“We must act now” – UN’s Special Rapporteur on Slavery
November 28, 2016
Urmila Bhoola, the UN’s Special Rapporteur on Contemporary forms of slavery, talks about her role, why the Forced Labour Protocol is so important, and what is being done to achieve Target 8.7 of the Sustainable Development Goals.
Join 20,593 people who want their governments to ratify the ILO Forced Labour Protocol
In May 2014, The UN’s Human Rights Council appointed international human rights lawyer, Urmila Boola, as Special Rapporteur on contemporary forms of slavery, including its causes and consequences. In her role she deals with issues concerning traditional slavery, forced labour, debt bondage, serfdom, children working in slavery or slavery-like conditions, domestic servitude, sexual slavery, and servile forms of marriage.
A former Judge of the Labour Court of South Africa, Bhoola took up her role after twenty years working as a labour and human rights lawyer – a career which has led to many awards for her human rights and gender equality work.
We sat down with the Special Rapporteur to find out more about what is being done to combat slavery.
The role of the Special Rapporteur
The mandate as Special Rapporteur, she explains, requires her to visit countries and report on whether they are complying with legal obligations to end slavery, as defined in international agreements.
Meeting with Ms Hadijatou Mani Korau who brought slavery case to ECOWAS court, Niger
“It is difficult not to become emotionally invested,” she says. “At the same time, you realize so much more needs to be done, but you know it all happens quite slowly. Whenever I feel at an impasse, I remember the hopelessness of the people I meet and become even more determined to make a positive change in their lives.”
Asked about the challenges she faces in her role, Bhoola pointed to two main issues.
“A key challenge of a rapporteur is to understand how countries are trying to comply with international agreements and whether they have passed national laws that prohibit slavery. If countries already have laws in place, then it’s necessary to identify to what extent they are being enforced.
El Salvador country visit – Meeting with coastal area workers
Another challenge is to ensure that the recommendations the rapporteur makes at the end of their country visits are practical and country-specific. The rapporteur provides feedback for changes in national policies and laws, and helps to identify areas for improvement such as their institutional framework and the allocation of resources.”
The Forced Labour Protocol
Soon after she took up her role, the International Labour Organization adopted the Forced Labour Protocol, a legally binding treaty that requires ratifying governments to take new measures tackling modern slavery in all its forms. To date, nine countries have ratified.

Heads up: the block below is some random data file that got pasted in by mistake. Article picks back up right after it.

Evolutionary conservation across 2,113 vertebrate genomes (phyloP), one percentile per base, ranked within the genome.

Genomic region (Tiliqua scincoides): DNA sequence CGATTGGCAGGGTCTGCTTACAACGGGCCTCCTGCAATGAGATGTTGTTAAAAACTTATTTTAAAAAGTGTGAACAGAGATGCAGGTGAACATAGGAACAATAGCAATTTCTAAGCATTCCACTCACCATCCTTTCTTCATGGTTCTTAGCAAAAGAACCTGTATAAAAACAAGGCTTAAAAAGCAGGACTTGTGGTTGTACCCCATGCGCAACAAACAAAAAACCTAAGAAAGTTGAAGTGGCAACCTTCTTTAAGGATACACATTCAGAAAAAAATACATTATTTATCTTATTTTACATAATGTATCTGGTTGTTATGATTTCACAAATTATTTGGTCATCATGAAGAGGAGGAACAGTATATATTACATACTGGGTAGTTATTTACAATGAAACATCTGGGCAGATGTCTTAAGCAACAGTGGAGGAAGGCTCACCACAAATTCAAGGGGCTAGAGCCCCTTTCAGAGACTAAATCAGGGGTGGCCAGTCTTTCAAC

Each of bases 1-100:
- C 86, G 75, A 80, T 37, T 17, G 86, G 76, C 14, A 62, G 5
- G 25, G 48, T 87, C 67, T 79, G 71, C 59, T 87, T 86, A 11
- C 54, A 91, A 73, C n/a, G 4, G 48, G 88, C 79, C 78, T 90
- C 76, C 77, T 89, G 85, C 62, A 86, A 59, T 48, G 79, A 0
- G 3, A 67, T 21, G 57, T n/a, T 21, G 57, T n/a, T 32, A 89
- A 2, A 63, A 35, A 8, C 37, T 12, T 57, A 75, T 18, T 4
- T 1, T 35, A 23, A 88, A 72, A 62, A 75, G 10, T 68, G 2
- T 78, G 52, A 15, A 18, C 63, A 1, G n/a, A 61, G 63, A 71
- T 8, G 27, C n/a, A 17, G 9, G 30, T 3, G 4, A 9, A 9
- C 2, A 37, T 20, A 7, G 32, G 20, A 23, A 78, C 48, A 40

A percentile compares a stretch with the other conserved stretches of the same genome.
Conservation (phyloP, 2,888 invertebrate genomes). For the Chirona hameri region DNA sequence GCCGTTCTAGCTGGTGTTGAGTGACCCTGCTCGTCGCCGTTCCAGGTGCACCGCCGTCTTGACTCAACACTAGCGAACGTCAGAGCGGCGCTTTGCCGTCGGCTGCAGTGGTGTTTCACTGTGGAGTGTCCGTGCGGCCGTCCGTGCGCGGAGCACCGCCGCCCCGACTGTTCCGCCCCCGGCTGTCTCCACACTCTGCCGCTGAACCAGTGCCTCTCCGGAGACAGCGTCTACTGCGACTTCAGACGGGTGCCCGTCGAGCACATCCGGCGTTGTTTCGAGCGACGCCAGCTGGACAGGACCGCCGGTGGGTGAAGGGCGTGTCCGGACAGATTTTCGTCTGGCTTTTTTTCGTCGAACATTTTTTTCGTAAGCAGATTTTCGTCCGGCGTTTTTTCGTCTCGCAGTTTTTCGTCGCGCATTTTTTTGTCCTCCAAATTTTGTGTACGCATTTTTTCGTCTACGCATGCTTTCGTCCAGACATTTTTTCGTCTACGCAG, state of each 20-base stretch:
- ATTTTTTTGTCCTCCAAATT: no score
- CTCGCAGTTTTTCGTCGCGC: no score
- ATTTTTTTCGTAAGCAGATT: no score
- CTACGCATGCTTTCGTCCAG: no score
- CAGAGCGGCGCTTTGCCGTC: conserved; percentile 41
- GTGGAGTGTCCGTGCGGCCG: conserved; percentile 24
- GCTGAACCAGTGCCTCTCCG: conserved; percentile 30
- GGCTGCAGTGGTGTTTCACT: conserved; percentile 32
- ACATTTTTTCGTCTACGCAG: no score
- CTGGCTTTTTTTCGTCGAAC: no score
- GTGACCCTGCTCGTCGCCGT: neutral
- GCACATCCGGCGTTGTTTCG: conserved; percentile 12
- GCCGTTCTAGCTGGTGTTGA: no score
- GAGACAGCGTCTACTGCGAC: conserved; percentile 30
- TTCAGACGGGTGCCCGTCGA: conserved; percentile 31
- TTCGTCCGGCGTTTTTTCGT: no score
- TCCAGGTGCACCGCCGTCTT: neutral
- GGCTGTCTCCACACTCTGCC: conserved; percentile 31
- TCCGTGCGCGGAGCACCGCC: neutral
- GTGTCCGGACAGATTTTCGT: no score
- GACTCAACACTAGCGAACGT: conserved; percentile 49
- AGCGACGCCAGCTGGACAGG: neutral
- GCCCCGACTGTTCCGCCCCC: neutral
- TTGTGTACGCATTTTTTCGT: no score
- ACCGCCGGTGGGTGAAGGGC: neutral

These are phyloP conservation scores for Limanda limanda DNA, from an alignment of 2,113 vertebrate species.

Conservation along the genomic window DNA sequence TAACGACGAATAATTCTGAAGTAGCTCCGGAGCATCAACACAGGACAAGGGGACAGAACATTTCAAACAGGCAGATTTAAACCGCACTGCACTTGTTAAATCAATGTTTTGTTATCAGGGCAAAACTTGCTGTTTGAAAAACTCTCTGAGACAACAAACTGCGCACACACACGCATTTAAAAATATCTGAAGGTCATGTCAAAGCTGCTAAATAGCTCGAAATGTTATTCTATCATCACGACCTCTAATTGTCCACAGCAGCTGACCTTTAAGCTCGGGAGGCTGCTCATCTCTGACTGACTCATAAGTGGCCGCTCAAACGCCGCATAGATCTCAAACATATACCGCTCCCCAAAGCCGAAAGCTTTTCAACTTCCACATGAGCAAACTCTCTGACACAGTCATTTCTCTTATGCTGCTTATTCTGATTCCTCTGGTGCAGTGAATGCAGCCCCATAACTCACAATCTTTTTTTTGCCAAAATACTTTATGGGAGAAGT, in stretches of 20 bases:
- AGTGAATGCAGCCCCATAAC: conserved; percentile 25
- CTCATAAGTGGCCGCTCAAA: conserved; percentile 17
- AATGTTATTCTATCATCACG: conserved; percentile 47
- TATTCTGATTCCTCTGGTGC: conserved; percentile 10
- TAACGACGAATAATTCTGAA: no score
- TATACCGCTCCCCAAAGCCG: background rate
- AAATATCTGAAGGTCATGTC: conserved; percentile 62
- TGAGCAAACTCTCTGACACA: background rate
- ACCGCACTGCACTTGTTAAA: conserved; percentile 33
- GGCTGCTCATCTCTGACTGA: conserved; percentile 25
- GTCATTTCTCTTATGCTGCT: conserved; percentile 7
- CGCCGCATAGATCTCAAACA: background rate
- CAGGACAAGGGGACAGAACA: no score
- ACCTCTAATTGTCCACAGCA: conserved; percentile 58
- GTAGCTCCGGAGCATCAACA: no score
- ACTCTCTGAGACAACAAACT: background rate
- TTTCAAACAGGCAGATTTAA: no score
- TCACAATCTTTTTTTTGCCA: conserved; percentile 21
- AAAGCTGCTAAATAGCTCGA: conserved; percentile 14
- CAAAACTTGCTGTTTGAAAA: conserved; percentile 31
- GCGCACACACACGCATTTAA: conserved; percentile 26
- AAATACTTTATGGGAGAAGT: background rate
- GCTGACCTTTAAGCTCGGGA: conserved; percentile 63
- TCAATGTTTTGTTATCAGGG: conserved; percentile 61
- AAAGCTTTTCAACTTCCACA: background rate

“The Forced Labour Protocol is critical because it complements the existing UN Conventions and provides a basis for addressing labour and sexual exploitation. It also addresses forced labour in global supply chains and for me that is a significant addition to the international law and policy framework, providing guidance to both governments and business on practical ways to address forced labour,” Bhoola says.
“However, it is not enough to simply ratify. States must also ensure effective and immediate implementation of obligations to prevent future abuse and exploitation, to protect victims and ensure that they have access to remedies, as well as to punish those who force people to work in conditions of slavery. Ratification comes with the duty to report on steps taken to implement.”
SDG Target 8.7
In 2015, world leaders adopted the 2030 Sustainable Development Goals: 17 interrelated goals and 169 associated targets to guide global development.
In Target 8.7 leaders committed to taking ‘immediate and effective measures to eradicate forced labour, end modern slavery and human trafficking and secure the prohibition and elimination of the worst forms of child labour, including recruitment and use of child soldiers, and by 2025 end child labour in all its forms.’
It’s an ambitious goal but Bhoola believes it can be achieved with the recent launch of Alliance 8.7.
“Alliance 8.7 is a global partnership that leverages the resources, knowledge, skills and capacities of a whole range of stakeholders, including governments, businesses, workers, NGOs, and academics, in order to coordinate global, regional and national efforts to achieve Target 8.7.
For countries, ratification of the Forced Labour Protocol is a stepping stone to achieving the target. As more countries implement the Protocol and focus on decent work as a solution, I am confident that we can achieve Target 8.7.”
We can all help
With 21 million people trapped in forced labour worldwide, Bhoola stresses that everyone can play his or her role in finally bringing it to an end.
“It’s critical for people to understand that contemporary forms of slavery still exists in our society today. Everybody can learn what slavery is, how it manifests and the forms it takes. Often, the people who are affected by slavery are hidden, invisible to society, and work in places in the informal sector that are hard to identify. If we become more vigilant about the forms of exploitation that exist, we can be more aware and take action.
As consumers, we can help to ensure that the goods and services we buy are produced in circumstances where there is no exploitation or extreme forms of exploitation that result in slavery.
Ending slavery depends on what we do.”
Urmila Bhoola is a panelist at a high-level event ‘Revealing the Child Faces of Modern Slavery’, to mark the International Day for the Abolition of Slavery on 2 December, organized by the High Commissioner for Human Rights. The event takes place at UN headquarters in Geneva, Switzerland.